By Steve Key
Indiana newspaper executives have an assignment for 2017 – this includes publishers, ad directors and editors. Talk to state legislators about the value of public notice advertising.
I know you’re all busy and some of you have multiple state representatives and senators in your area, so I’ll give you until Christmas to finish this homework. I won’t even require a double-spaced report, but put you on the honor system to get it done.
The reason for this assignment is that the pressure is turning up on the preservation of this democratic tradition that pre-dates our country. Richard Karpel of the Public Notice Resource Center reports that 20 state legislatures this year had bills introduced that would effectively eliminate the publication requirement for public notice advertising. Almost all would move the notices to government websites.
Indiana legislators filed no such bill, but the concept took another hit with the passage of H.E.A. 1009. The school financial bill eliminated the requirement for school districts to publish the school bus replacement fund budget and capital projects fund budget while giving notice of hearings on those plans.
Since I knew bill author Rep. Tony Cook, R-Cicero, is a former school superintendent, there was no surprise that he wasn’t sympathetic to HSPA arguments over the value of published public notices. I also wasn’t surprised, but pleased, that bill sponsor Sen. Luke Kenley, R-Noblesville, who used to operate the family’s grocery and has been a friend of newspapers, agreed to remove the offending provision when the bill traveled through the Senate.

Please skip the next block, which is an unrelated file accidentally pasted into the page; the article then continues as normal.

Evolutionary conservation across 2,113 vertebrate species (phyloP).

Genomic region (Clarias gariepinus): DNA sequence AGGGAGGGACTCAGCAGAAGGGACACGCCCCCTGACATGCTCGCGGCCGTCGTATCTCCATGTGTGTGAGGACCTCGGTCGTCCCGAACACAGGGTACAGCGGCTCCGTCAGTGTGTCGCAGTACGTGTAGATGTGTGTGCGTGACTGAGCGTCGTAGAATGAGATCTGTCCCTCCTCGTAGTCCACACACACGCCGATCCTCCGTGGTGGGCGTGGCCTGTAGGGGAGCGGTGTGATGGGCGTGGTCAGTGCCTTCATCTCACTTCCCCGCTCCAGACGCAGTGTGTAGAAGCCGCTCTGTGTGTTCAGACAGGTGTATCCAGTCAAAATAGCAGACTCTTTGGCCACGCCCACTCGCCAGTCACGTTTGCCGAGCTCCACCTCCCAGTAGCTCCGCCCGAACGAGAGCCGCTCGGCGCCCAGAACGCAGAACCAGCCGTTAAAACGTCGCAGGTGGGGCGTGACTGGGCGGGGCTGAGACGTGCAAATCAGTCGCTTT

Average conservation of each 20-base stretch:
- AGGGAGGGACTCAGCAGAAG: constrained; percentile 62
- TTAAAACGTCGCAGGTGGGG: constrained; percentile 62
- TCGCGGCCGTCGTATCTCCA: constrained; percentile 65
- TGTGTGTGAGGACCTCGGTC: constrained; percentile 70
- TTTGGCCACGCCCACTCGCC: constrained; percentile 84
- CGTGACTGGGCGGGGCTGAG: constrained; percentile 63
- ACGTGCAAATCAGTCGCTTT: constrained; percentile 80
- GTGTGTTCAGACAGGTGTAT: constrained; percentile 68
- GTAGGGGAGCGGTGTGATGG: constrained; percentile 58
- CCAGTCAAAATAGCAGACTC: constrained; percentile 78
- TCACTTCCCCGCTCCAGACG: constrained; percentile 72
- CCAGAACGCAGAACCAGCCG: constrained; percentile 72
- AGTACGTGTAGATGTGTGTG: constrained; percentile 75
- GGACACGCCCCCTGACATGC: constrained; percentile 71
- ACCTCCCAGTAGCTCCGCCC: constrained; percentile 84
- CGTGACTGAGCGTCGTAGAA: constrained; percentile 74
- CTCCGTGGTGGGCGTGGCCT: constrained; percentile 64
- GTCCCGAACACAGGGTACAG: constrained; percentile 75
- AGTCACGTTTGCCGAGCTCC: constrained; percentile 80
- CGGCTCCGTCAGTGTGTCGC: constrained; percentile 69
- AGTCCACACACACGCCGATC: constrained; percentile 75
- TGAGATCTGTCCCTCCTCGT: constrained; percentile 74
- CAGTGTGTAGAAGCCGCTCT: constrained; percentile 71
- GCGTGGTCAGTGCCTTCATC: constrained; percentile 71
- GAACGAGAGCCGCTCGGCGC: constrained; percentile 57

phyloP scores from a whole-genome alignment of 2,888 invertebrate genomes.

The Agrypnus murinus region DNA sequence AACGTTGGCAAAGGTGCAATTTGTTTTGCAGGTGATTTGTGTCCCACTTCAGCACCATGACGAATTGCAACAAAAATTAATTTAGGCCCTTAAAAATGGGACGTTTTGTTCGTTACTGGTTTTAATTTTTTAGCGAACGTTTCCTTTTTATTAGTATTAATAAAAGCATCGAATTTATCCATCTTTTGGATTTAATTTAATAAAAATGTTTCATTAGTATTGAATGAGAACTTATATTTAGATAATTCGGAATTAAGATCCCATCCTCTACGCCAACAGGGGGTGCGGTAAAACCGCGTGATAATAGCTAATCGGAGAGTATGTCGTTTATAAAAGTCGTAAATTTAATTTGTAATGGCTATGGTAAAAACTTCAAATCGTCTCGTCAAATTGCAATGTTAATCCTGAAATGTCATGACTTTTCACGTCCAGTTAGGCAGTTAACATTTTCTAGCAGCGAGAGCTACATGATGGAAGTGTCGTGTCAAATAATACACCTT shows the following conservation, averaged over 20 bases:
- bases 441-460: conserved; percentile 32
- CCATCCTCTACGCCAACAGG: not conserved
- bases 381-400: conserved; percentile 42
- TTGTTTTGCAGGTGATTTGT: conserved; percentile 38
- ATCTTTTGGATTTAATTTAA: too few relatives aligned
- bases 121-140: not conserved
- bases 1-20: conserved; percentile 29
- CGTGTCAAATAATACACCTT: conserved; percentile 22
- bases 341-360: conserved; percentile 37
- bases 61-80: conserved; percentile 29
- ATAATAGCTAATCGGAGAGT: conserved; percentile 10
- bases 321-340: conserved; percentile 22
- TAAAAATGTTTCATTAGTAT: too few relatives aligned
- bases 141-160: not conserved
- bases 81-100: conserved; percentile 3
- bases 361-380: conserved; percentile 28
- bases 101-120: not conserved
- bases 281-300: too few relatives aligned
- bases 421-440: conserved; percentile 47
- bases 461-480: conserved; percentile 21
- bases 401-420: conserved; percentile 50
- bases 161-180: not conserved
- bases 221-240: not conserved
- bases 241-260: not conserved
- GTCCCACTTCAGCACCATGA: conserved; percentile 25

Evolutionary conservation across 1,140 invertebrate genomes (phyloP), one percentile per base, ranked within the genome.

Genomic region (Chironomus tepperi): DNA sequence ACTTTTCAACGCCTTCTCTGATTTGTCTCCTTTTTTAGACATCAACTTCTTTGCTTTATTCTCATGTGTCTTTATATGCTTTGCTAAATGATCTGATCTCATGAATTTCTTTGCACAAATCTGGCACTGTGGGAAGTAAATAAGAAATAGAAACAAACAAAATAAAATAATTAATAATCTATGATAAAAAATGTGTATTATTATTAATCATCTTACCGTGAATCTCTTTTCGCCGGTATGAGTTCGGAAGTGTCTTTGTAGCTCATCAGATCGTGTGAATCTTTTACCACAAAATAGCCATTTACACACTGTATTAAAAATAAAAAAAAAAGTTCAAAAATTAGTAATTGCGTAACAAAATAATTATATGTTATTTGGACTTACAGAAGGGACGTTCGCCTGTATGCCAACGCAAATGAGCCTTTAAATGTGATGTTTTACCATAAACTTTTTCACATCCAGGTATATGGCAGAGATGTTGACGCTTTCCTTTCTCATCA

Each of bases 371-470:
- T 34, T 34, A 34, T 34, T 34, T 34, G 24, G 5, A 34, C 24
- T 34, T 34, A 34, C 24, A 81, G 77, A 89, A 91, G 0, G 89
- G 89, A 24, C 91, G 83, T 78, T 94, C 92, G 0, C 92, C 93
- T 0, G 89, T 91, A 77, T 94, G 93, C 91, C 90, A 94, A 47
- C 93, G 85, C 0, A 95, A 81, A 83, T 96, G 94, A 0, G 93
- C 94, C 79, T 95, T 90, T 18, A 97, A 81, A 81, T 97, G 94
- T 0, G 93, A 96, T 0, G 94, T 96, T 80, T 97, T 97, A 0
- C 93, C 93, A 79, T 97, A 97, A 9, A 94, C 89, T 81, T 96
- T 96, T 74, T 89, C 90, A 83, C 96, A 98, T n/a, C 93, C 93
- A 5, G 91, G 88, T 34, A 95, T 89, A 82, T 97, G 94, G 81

Unfortunately, Rep. Cook’s intention won out when the bill’s conference committee version was decided. More ominous to me was the comment made by Sen. Kenley to the Senate Rules Committee as he explained the final version of the bill.
The bill “does eliminate requirement to publish in the newspaper and does require you to go onto the school corporation’s website, which is kind of a breakthrough decision and… it is just a question of when this is going to happen.” Kenley said.
“When we are going to go to these kind of things, it does save pretty significant money on a statewide basis.”
When a former staunch newspaper advertiser says this, you should be concerned.
Legislators hear the steady drumbeat of local and state officials who don’t like to be bothered by the effort to publish public notices. The mantra is it’s a waste of money; nobody reads them, nobody comes to the meetings. Their answer to the question of the public’s right to know is we’ll put it on the website where everybody can see it – knowing that no one will even know to look for most notices.
At best, the truth is most bureaucrats just don’t want to be bothered with having to place the notices, to determine the correct language of the ad, to determine deadlines for placement, collect the proof of publication, and to pay for the ads.
At worst, the sentiment of a Lake County school superintendent explaining to Bill Masterson, then-publisher of The Times (Munster), why she didn’t want to move her school district notices from a small weekly to the large daily, explains the constant attacks on public notice advertising.
“The only thing that happens when we publish public notices is that people come to the meeting and give us crap about what we’re doing, why would I want more people to see it,” Masterson said he was told.
The bureaucrats’ wish for the elimination of publication of public notices blinds them to the public’s desire for its continuation. HSPA has documented public sentiment in past surveys of adult Hoosiers.
Even when told the publication of public notices can cost government units thousands of dollars, 64 percent of the respondents said the notices should continue to be published in local newspapers.
It’s up to you to personally speak to Indiana legislators and make them understand that the public doesn’t want to troll through government websites to learn how elected officials are proposing to spend their tax dollars when that information is now being delivered to their doorsteps.
Steve Key is executive director and general counsel for the Hoosier State Press Association.